An American study has revealed that women who exercise for exercise for at least two hours a week are partially protected against psoriasis.

While it's long been known that people who are overweight are at higher risk of chronic skin disease this is the first study to establish that exercise is directly linked to likelihood of psoriasis regardless of other lifestyle habits.

Dr. Abrar Qureshi from Brigham and Women's Hospital in Boston and his colleagues looked at the exercise habits of 87,000 women over 14 years and found that women who reported the most vigorous physical activity each week were 27 percent less likely to get psoriasis than the least-active women.

"People who are looking for another reason to exercise, here's a good one," he said. "It's certainly plausible that in women who exercise more vigorously, there might be a lowering of inflammation [a key feature of psoriasis] in the body in general."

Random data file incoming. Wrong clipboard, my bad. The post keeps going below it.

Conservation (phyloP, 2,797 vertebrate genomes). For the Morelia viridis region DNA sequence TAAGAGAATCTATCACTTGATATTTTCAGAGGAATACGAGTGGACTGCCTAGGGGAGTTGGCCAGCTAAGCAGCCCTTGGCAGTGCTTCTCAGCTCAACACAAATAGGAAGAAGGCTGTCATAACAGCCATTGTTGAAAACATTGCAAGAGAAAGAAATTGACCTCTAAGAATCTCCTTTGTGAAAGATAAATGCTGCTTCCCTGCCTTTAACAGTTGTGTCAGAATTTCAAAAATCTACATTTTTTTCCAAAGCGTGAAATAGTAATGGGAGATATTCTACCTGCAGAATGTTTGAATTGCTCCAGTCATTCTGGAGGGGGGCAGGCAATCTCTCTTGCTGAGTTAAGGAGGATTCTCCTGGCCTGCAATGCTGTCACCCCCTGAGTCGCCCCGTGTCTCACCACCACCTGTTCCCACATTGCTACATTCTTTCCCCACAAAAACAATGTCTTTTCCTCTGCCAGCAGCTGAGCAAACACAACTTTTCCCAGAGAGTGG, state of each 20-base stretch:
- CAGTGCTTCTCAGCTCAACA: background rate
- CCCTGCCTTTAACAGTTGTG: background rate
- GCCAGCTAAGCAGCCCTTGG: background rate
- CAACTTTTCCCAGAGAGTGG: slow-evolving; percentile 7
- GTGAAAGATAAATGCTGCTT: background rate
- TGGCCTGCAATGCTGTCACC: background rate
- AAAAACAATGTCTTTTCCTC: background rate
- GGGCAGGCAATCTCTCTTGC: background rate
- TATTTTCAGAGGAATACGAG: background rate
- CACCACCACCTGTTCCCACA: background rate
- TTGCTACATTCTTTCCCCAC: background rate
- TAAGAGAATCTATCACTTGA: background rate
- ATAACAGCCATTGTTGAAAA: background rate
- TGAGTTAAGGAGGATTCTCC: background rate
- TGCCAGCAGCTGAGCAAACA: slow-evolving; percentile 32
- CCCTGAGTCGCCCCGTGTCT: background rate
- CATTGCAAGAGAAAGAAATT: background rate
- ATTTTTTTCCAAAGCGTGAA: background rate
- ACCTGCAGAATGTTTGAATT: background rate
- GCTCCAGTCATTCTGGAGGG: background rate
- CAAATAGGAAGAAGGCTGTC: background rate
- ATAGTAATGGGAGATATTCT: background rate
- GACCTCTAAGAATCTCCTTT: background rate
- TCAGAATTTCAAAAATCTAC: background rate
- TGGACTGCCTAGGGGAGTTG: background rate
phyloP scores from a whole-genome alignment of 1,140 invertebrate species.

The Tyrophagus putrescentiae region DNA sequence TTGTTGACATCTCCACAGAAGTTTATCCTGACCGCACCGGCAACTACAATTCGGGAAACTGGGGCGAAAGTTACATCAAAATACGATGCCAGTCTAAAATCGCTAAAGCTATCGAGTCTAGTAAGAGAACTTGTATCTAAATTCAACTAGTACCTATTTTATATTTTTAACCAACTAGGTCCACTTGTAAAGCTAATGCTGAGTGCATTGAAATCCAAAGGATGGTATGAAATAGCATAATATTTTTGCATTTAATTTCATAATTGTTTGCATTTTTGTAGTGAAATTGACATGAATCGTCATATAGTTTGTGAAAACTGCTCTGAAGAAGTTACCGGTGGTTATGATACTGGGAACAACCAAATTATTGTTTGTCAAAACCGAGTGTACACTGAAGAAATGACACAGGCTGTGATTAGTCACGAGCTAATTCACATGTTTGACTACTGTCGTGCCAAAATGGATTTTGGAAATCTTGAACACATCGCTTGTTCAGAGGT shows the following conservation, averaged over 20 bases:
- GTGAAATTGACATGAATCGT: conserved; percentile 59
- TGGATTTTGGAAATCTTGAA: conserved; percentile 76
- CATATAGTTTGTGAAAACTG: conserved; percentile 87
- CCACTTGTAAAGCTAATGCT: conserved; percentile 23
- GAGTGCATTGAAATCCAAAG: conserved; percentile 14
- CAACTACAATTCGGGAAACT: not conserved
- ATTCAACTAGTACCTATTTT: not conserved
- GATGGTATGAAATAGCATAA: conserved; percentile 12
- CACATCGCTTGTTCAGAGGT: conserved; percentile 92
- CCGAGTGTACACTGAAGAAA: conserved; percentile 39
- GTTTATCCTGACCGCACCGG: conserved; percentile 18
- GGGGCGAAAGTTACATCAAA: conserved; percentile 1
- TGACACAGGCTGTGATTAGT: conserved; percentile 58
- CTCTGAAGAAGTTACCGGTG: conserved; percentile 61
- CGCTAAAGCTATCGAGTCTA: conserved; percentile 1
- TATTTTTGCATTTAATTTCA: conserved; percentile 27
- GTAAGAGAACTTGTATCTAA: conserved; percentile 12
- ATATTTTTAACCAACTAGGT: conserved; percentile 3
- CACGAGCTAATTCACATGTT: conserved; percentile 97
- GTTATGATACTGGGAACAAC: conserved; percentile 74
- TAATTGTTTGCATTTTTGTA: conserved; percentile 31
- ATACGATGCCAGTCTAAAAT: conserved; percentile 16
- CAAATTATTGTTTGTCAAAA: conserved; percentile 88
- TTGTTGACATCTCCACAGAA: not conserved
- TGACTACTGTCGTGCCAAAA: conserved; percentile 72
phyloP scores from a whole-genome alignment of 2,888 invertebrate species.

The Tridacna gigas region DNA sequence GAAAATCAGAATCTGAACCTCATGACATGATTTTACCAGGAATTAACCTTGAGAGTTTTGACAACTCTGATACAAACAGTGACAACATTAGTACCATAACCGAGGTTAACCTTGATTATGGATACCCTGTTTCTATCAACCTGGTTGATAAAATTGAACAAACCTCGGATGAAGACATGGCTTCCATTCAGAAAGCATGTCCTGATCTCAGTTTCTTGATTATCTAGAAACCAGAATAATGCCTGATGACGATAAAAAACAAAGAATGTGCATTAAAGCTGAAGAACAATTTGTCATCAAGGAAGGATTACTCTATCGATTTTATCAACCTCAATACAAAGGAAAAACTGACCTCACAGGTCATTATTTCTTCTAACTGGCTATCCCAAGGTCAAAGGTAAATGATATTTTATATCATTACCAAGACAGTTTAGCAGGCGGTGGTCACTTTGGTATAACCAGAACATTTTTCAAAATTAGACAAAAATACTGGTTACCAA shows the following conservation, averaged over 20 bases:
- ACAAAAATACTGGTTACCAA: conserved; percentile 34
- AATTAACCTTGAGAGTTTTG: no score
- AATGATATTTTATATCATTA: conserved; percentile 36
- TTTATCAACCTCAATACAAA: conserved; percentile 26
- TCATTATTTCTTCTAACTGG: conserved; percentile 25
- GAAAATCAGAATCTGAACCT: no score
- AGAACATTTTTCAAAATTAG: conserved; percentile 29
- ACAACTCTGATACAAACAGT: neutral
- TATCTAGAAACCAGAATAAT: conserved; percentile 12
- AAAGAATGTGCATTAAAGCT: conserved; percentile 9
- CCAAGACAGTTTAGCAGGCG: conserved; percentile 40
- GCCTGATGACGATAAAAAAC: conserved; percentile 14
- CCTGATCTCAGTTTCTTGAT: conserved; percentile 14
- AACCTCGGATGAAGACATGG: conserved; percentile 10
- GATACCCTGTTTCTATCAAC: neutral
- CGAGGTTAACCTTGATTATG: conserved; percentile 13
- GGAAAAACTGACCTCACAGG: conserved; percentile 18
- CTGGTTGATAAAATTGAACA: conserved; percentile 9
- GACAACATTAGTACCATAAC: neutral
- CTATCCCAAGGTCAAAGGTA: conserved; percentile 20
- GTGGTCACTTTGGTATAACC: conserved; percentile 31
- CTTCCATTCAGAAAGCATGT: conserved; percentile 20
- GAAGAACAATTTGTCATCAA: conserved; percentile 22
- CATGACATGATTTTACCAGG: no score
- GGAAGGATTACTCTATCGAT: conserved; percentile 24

Though he did warn that: "One of the potential concerns is, the women who are exercising vigorously, are they just healthy in general, and do they have other healthy lifestyle factors that are contributing to a lower risk of psoriasis?"

In his report in the Archives of Dermatology, he added that findings only apply to women in the U.S., and further research is needed to see if there's any link between physical activity and psoriasis risk in men.

However, based on the results two hours of weekly running or four hours other aerobic exercise was tied to a 25 to 30 percent lower chance of getting psoriasis.

Posted 23/05/2012 by richard.hook@pavpub.com